Crash Course

June 24, 2014   | Brian Palmer | Good Times New Carolina Chocolate Drops lineup gets a baptism by fire Change is inevitable, especially in bands. Members come and go—it simply comes with the territory. Hubby Jenkins—who plays the guitar, mandolin, banjo and bones for the Carolina Chocolate Drops—knows this all too well, as he joined the band just before they started recording their fourth album, 2012’s Leaving Eden. “Leaving Eden was an interesting album because [fiddler] Justin [Robinson] had just left the group, and they had already decided to record with Buddy Miller, and had even picked the recording dates,” Jenkins says. “It was an interesting time to be coming in, because they were ready to do different things with the new members. So it was a trial-by-fire period.” Jenkins is not exaggerating when he says there was a steep learning curve. He suspected he needed to get familiar with the band’s most recent work, but soon discovered that was just the beginning. “When I joined, we had about a month where we didn’t see each other, so I emailed them and asked, ‘What should I be working on? Stuff from the last album?’” he recalls. “They were like, ‘We’ll send you some stuff,’ and what they sent me was their entire repertoire! So I worked on a lot of stuff and tried to memorize as many songs as possible.” And it only got crazier from there. “On my first official day, within the first hour, we went to do a radio show, and then the next day we went to a gig, and a month later we were...

High Spirits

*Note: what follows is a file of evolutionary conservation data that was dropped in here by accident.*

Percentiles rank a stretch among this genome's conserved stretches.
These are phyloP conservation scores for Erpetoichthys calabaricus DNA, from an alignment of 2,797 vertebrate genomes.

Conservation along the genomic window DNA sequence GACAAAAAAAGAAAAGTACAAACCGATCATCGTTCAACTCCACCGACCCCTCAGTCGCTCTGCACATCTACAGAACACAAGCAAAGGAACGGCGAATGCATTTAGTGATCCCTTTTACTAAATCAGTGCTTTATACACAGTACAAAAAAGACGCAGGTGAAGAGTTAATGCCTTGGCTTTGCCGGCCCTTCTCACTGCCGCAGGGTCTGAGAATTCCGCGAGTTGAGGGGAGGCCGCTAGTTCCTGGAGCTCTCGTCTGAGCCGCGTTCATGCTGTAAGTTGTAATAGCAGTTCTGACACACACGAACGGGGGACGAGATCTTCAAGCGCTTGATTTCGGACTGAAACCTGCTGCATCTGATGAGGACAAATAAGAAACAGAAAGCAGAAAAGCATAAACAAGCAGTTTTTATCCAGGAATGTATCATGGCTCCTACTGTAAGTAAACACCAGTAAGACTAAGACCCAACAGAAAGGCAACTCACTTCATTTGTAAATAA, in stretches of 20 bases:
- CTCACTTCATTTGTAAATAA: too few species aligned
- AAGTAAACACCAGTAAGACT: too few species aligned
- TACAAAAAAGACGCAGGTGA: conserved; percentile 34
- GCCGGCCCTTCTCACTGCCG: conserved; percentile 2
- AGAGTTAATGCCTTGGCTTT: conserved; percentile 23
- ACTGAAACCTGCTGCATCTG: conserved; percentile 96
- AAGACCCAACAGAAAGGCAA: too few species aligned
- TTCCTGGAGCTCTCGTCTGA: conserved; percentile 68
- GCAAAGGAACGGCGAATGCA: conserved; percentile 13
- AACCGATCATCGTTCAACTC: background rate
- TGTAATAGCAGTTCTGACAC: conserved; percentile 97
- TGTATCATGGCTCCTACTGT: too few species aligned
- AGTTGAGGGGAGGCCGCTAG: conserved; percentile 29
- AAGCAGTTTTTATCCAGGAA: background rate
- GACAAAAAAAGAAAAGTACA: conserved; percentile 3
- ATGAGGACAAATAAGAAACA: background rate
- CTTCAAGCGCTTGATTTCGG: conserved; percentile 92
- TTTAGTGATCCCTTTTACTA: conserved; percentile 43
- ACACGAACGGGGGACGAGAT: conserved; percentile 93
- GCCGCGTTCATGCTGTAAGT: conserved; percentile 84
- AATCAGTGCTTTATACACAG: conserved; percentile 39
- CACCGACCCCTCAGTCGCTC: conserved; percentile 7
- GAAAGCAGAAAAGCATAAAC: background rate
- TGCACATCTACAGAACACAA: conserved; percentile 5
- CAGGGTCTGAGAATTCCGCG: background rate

June 18, 2014| Brian Palmer | Good Times Angélique Kidjo is a legend in the world-music scene. The passionate singer and dancer has released a dozen albums, including this year’s Eve, won numerous international awards and honorary degrees, and had her music featured in mainstream films and TV shows. Her uplifting and empowering songs have touched the hearts of millions, and she is an international symbol of what female musicians can and should aspire to. But the native of the West African country of Benin faced many obstacles growing up in the ’60s and ’70s before sneaking out of the country overnight to make a life for herself in Paris. In her new memoir, “Spirit Rising: My Life, My Music,” Kidjo—who performs Thursday, June 19, at the Rio—talks about the struggles she faced being a forthright and insatiably curious young woman (attributes which sometimes got her in trouble) and because she wanted to be a singer—an ambition which was frowned upon by some. But once music took hold of her, nothing was going to stop her from chasing her dream. “I remember when I bought the album Pata Pata by Miriam Mekeba, I thought, ‘So it is possible for an African woman to be a successful singer, to travel the world and sing for the whole world,’” she tells GT. “I knew at once I wanted to do the same thing.” Instead of listening to those who mocked her and her dreams, she chose to let the people who did support her give her the strength she needed to press on. “My public has always given me the strength...